Here in New England, skiers are familiar with what I call the “skitter” – the combination of a clattering sound and a slipping movement a skier experiences when she is cruising down a slope and suddenly encounters a patch of hard-packed snow-ice. The best skiers hardly notice the ice and continue flying straight down the hill. Others dig their edges into the ice and carve a turn.
But on the skitter, I choke. I try to ski uphill. Or I slide sideways across the icy patch, and then try to slip down the slope inch by inch, all while praying that the slope angle levels out a bit. Sometimes I stop dead in the middle of the ice and try not to cry.
I’ve been working on the “lean in and carve” technique, but I was really looking forward to skitter-free skiing in Taos, New Mexico, the fabled land of fluffy white powder. Although I once spent New Year’s skitter-skiing in the Lake Tahoe region (where conditions are often similar to New England’s), I had never skied in “real” Western ski country: the powdery mountains of Utah, Colorado, or Taos. Taos Ski Valley has a reputation as an expert’s mountain, but the trail map showed plenty of blue and green trails. We could also visit other nearby areas, like Red River and Angel Fire.
I also wanted sun. With 300 days of sunshine per year, Taos was sure to deliver.
We left Boston’s Logan Airport just in time to get out of the way of a snowstorm heading to New England–a storm that eventually dropped 15 inches of powder in the White Mountains. Although the snow had been falling here in the Seacoast all winter, the storms were mostly coastal events. Throughout January, the mountains up north were pretty bare, with lots of skitter potential. But the weather pattern changed in February. The snow kept coming and coming.
Meanwhile, out in New Mexico, the land was and is bone dry. The state is having its worst drought since record keeping began. The mountains had some snow early in the winter, but it has barely rained or snowed in New Mexico all winter. The result: The. Worst. Ski. Conditions. Ever.
The land surrounding Taos is rugged and beautiful, with mountains rising from scrubby plains. But the conditions at Taos Ski Valley were abysmal. Although the mountain does offer green and blue terrain, it definitely merits its reputation as a place for expert skiers. The experts like to hike up a steep ridge (after getting off a lift) so that they can ski from 12,481-feet Kachina Peak down steep cliffs into a bowl full of soft powder.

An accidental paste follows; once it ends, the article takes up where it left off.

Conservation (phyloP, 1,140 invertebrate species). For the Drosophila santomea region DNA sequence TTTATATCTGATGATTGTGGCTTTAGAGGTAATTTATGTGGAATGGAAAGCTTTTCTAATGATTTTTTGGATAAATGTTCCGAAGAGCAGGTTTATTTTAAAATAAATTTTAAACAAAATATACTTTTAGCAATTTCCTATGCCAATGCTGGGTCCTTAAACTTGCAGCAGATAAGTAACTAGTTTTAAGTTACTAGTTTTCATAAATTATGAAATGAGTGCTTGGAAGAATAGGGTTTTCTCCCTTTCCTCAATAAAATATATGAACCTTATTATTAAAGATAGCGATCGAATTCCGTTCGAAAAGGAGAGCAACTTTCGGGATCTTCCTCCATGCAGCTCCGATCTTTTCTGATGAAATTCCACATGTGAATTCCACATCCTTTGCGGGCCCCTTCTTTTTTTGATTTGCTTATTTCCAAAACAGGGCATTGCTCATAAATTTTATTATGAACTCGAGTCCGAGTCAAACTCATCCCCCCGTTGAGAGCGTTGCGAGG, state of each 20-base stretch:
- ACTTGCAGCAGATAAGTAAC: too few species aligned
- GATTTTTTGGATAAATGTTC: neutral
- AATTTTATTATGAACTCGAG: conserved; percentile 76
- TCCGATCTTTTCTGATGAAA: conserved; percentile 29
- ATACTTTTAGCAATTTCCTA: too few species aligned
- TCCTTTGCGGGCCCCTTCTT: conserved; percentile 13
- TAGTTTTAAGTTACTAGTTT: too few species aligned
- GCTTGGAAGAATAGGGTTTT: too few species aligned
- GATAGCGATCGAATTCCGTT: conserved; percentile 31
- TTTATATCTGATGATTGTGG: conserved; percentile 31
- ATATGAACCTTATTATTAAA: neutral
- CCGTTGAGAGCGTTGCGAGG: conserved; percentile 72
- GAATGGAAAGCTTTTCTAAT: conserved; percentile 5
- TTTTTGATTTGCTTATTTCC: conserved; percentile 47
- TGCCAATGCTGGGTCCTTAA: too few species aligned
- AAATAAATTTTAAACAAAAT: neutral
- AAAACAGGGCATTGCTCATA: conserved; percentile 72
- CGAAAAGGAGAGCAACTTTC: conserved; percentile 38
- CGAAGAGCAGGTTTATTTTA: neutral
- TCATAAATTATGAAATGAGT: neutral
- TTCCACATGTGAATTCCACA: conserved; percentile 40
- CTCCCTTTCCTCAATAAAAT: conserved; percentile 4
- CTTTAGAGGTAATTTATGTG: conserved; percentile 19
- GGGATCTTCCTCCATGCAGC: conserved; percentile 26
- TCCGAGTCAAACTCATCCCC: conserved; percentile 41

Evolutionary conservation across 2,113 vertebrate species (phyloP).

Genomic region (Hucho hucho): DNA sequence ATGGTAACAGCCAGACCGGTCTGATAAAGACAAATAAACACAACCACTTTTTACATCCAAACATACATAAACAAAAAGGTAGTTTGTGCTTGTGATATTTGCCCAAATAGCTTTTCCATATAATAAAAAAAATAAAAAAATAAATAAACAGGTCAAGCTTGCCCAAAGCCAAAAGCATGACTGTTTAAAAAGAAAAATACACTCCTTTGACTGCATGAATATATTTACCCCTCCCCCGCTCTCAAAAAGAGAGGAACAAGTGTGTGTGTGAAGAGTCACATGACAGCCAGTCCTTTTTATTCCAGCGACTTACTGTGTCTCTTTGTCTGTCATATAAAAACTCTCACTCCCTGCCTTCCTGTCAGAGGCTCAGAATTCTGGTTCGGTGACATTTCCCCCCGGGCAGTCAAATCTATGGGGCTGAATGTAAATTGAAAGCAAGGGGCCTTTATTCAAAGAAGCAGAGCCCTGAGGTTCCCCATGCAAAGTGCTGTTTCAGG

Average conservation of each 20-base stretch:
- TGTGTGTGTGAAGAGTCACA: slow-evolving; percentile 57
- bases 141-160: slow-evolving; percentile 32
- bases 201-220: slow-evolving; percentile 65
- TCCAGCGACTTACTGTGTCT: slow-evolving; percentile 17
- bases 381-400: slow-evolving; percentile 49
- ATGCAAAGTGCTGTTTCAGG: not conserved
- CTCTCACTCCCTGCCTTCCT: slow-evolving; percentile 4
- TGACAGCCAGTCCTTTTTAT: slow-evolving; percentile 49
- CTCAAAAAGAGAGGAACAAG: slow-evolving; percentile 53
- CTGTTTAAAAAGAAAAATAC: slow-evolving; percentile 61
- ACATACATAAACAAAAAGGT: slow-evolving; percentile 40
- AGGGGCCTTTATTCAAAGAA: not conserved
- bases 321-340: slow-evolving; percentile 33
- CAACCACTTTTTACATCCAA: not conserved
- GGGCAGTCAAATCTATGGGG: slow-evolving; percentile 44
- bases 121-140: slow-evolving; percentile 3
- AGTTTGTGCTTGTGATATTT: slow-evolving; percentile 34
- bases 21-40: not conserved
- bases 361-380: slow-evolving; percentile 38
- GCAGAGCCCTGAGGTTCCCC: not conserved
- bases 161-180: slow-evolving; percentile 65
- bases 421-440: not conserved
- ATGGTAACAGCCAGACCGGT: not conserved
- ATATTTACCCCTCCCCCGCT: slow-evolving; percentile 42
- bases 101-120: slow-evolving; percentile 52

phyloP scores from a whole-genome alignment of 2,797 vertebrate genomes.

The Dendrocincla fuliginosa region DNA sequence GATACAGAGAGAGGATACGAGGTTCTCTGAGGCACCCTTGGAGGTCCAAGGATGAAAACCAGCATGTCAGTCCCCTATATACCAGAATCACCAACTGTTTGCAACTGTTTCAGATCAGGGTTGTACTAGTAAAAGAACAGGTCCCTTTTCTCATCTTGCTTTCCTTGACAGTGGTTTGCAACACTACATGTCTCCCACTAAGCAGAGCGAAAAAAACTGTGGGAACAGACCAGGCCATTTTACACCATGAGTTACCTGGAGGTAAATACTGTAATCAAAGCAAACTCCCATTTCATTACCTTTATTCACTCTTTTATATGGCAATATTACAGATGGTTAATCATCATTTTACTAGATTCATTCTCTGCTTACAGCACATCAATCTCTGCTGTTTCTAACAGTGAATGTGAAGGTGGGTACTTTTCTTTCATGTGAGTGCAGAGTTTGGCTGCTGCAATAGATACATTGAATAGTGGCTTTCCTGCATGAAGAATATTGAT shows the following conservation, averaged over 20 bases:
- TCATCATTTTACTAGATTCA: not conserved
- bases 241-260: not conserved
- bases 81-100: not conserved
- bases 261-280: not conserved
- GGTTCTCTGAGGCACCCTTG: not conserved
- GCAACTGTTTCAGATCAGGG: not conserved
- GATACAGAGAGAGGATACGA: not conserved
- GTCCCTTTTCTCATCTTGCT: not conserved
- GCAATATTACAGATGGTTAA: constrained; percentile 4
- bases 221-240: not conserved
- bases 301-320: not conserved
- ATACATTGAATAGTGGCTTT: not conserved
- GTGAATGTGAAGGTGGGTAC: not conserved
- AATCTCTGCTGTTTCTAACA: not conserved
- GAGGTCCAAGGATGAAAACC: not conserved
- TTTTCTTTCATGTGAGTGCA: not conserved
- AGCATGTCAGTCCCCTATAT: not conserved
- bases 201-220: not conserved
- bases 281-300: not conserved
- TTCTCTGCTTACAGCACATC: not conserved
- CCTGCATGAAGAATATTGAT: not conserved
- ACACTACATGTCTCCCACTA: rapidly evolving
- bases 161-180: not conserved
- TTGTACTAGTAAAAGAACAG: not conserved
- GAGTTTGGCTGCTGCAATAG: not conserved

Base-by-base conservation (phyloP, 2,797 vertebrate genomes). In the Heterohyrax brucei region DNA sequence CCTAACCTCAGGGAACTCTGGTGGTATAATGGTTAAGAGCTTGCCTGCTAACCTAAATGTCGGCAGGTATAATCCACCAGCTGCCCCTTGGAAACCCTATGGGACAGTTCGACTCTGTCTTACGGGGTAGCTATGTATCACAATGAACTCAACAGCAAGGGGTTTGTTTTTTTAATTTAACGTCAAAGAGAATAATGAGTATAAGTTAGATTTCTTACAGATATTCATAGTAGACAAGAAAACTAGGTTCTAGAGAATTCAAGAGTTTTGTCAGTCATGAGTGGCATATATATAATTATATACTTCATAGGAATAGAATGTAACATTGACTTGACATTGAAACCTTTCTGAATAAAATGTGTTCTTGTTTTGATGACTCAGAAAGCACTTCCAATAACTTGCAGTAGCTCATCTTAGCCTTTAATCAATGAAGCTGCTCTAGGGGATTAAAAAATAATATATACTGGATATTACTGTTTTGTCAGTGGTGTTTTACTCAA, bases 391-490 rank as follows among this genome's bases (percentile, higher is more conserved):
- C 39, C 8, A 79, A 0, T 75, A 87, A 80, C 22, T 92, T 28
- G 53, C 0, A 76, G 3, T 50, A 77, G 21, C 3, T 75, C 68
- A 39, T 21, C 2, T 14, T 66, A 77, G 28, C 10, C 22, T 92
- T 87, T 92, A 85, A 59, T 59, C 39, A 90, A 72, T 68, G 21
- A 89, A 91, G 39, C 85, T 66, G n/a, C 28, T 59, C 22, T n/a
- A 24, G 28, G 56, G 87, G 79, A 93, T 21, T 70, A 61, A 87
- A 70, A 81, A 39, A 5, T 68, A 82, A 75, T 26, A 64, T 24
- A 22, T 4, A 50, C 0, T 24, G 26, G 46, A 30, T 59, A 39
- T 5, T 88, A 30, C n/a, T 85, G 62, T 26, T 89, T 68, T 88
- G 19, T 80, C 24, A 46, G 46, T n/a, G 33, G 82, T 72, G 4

This year, the bowl had only a thin lining of snow, but on our two visits to the mountain, plenty of hard-core skiers were hiking on the ridge to challenge themselves on the steep icy terrain. Some even considered it fun.
I never intended to ski down from Kachina Peak, although my husband probably would have given it a go if the conditions were better. But I was looking forward to cruising down blue trails under sunny skies. We had the sun, but the blues were steeper than what I’m used to and very very icy. Lots of skittering; one burst of crying and profanities.
The green trails mostly consisted of thin roadways linking various expert ledges and bowls, and were very very icy. Although I felt confident negotiating these trails, the conditions were unnerving: imagine sliding along ice on a flat narrow trail with steep double-black diamond drop-offs to one side. As an intermediate skier, I felt like I had to be constantly vigilant, ready to dig in. I couldn’t relax. Oh well. After the skiing, a hot tub awaited.
We stayed in a great little rental guesthouse in Arroyo Seco that once had been the three-car garage for actress Julia Roberts, before she sold the property to the current owners. The views were wide and sweeping. Just after dark, a million stars glowed in the sky. Later at night, the moon rose and glowed above the mountains.
We did lots of other things during our stay in Taos (See my next blog post, Five things to do instead of skiing during New Mexico’s worst drought ever).
People who live in Taos can’t imagine living anywhere else. As our host explained, after living for years in wide-open country with views of the mountains, she feels claustrophobic when she returns to the tree-shrouded East.
I too love those open views, the way the moonlight lights up the wide sky. But after more than a week in New Mexico, I missed my woods, the coziness of being surrounded by hundreds of tree. I missed my mountains, where the lifts take me to the summits for 360-degree views, and blue and green trails lead me to the bottom.
During our stay in New Mexico, the snow continued falling back East. In Pinkham Notch, at Wildcat Mountain, the Polecat top-to-bottom trail was soft with new snow. Skiers were sliding easily through the Wild Kitten tunnel. The weather was probably bitterly cold and gray, and the visibility near zero, but it would feel like home. The snow would make me brave enough to try the black diamonds. If I skittered on upper Lynx, I could deal, because I know where the steep pitch levels out.
Lesson learned: If I am going to skitter-ski, I want to skitter on home territory–not only do I know the lay of the land, but the skittering is cheaper and more convenient.
Fortunately it hasn’t snowed since our return. The temperatures remain low, and the snow has been hard-packed into concrete ice by all those skiers who enjoyed the February storms. I can hardly wait to get to the mountains.
P.S. As I was fine-tuning this post, we had a mid-March storm that dumped two feet of snow in the White Mountains. Talk about crushing my soul! How am I going to practice my carve and turn in these conditions?